If you want to watch a totally weird film, this is it. With a luscious hypnotizing style, this film is gorgeous to look at, but maybe harder to understand.
In fact, it maybe is just a visceral horror that alludes to a creeping feeling, not to a rational explanation at all. Horror is supposed to give you a sense of dread and terror and even the more so when it’s about surreal daunting images you fail to understand. What’s more scary than that?
Of course, In Fabric is a film that addresses your own personal take on the film, for it’s mostly a visceral experience. So although this is not the explanation of the film, it’s a personal interpretation, that you will hopefully enjoy reading.
Sheila is a single mother who has a son who should have moved out years ago, but instead lives at home and invites his girlfriend over, while he takes sides with his father who has left Sheila. Sheila has a job at a bank where she’s not appreciated. But when she finds a gorgeous red dress in a department store, she decides to buy it to wear at a date. But there’s something wrong with the dress, causing havoc in her life. And when she brings it to a thrift shop, a deadly fate strikes and it has the same in store for the next buyer, Reg.
The Comical take
In spite of the elusive style and story, it does has one fun and original way to look at it. And that is to view the film not from Sheila’s of Reg’s perspective, but to view it from the point of view of the dress. For the dress, even if it is a lifeless object, is much more than that. Instead of a haunted house that brings death and dread to the people who live in it, now it’s the dress that people wear (live in it) that causes their own demise.
So you might say the dress itself is the main character and Sheila and Reg and Babs, even Luckmoore are just passersby in the indestructible life of the dress.
The dress haunts them who wear her. She gives them horrible dreams and even causes their horrible deaths. The dress is evil and she knows it. She’s evil to Gwen, who maybe actually deserves it and for a short while maybe the dress gets attached to Sheila. But the dress doesn’t like to be mistreated and put in a regular washing machine and she makes that very clear. And when Sheila gives her to a thrift shop, well that does it. No one puts the dress in a corner.
When Reg picks up the dress at the thrift shop, he doesn’t respect her, but wears her to his bachelor party so his friends can make fun of him, and her. Well that’s not a good idea either. And he gets his as well.
Maybe Babs treats the dress better. But when she wears it to Dentley and Stoper’s to try on other dresses, jealousy kicks in and all hell breaks loose. While everybody else in the store is looting and fighting, the dress catches fire, she’s enraged and kills everyone in the store, including Babs. Except for Luckmoore, she manages to escape, only to descent into hell.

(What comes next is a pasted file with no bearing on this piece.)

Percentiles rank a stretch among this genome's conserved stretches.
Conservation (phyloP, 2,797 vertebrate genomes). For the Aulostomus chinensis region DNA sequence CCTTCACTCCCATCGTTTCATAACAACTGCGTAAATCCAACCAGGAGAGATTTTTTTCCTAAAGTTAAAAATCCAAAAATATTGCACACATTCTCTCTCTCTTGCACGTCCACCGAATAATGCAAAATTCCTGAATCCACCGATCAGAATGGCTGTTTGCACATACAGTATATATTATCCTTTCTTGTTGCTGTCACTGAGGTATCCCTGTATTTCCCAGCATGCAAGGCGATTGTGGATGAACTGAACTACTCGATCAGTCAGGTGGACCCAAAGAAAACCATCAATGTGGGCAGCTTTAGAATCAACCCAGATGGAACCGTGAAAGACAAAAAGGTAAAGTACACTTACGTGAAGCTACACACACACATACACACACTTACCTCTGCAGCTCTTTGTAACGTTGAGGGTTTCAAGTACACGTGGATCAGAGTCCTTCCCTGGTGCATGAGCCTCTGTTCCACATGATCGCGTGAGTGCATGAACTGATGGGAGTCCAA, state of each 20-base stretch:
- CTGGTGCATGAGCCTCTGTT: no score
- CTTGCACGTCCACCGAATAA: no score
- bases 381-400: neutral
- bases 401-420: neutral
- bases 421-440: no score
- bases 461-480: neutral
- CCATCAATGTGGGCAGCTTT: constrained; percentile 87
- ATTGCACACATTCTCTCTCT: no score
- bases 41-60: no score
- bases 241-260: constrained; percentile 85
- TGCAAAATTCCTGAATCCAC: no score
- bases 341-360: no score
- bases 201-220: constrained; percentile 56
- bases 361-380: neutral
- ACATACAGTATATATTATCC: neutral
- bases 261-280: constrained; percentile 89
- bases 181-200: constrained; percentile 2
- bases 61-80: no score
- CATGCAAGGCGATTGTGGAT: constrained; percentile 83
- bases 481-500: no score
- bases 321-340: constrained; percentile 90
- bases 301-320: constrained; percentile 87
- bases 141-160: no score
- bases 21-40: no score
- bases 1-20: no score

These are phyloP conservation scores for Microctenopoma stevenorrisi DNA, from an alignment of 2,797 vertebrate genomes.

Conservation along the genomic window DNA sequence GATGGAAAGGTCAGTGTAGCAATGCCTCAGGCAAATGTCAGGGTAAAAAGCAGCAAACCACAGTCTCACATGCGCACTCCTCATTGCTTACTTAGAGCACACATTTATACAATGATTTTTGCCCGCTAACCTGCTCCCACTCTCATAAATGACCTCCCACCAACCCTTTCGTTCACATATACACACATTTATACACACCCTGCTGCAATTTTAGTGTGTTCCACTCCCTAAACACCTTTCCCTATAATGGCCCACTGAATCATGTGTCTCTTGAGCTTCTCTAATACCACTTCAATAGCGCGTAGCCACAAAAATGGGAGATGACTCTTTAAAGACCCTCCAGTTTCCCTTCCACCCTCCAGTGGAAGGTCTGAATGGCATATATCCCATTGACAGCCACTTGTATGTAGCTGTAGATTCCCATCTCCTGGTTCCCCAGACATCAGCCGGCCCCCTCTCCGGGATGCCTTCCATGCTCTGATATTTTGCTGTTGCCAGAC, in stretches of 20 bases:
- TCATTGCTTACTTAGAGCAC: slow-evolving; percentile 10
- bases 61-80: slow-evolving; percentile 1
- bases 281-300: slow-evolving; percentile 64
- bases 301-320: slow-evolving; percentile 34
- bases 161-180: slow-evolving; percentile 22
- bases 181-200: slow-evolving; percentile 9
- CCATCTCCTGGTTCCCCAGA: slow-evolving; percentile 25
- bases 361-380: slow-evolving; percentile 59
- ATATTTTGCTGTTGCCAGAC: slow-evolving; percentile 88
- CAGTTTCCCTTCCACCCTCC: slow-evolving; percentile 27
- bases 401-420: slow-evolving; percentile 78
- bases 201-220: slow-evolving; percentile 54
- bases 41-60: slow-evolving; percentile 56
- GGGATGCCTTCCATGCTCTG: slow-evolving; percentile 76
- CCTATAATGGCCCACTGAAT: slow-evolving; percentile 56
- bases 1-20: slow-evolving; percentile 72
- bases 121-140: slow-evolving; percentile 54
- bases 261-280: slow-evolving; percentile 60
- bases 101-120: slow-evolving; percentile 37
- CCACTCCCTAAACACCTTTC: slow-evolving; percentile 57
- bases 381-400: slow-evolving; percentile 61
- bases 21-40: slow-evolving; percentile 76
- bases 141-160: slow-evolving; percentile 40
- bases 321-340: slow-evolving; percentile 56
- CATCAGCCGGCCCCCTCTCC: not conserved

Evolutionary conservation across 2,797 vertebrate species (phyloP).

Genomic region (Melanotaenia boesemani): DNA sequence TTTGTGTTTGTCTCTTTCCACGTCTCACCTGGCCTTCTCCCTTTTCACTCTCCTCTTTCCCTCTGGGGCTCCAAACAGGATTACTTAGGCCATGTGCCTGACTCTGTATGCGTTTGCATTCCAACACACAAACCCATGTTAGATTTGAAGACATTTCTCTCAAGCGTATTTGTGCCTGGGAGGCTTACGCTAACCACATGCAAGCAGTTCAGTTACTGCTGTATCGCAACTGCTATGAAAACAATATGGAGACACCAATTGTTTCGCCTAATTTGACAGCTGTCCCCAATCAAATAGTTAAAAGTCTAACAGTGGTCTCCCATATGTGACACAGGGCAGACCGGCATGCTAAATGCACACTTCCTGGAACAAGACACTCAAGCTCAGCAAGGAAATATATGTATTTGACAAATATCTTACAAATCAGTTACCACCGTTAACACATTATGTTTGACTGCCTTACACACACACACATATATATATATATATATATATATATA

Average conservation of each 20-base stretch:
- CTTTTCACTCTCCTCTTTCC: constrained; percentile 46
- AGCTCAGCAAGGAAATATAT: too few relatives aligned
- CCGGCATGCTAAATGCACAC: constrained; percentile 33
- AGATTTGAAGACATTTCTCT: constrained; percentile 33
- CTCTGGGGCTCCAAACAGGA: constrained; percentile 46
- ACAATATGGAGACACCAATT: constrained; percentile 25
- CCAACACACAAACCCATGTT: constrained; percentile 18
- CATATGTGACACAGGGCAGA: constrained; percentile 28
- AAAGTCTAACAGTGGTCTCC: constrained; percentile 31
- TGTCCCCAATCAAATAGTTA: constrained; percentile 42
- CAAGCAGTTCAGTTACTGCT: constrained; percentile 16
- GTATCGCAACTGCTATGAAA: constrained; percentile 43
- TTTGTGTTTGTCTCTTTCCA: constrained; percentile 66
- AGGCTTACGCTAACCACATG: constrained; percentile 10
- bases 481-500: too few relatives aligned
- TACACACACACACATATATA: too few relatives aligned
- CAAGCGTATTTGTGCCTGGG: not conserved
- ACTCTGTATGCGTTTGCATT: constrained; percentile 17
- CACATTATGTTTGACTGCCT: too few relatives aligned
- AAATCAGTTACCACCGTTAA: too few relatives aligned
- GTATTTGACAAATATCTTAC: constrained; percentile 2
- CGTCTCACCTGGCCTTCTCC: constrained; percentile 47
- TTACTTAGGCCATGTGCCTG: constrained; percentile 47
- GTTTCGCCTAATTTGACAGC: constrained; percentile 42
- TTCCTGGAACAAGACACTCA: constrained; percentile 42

This perspective makes it a fun watch, in which the dress is a malicious serial killer, with humanlike traits. She wants to be loved, to be treated well and with care, she is the key piece and wishes not to be ridiculed or to be traded in for some other dress.
The Symbolical take
So far the comic part and comical view of the film and the story of the dress. For it can also be seen as a symbolic journey. The dress as an object and not as a subject, that symbolizes much more.
It is shown in the way the dress is used. First by the people of the department store, Mr. Lundy and Miss Luckmoore, who almost absorb and look at the dress in a fetish-like way and sell the dress, idolizing consumerism, selling it with a certain fortunetelling style, promising you a better life, just by buying this dress.
Sheila uses the dress to make her feel beautiful, confident and feminine again. But after a couple of incidents gives it away. Because it’s our internal incentives that counts not external ones.
All consumerists aspects, the selling, buying, wearing, feeling, stealing, returning, giving away the dress, are displayed, but in a very stylish and strange way.
Reg then reduces the dress to an object of ridicule, a costume. But his hypnotizing manner of speaking reflects also the mesmerizing effects the dress has on people. It changes ones image. Because it not only fitted Sheila and Reg, Babs fits into the dress as well, although she’s a smaller size. Consumerism is a one size fits all kind of thing.
Finally when the costumers start to fight over all the goods in the store, it symbolizes the ultimate greed. And in the basement, in hell, the dress is spon from our own blood into a tangible object, a dress, to symbolize greed, vanity, consumerism. So it starts with us, conjuring and cursing the object that will haunt us.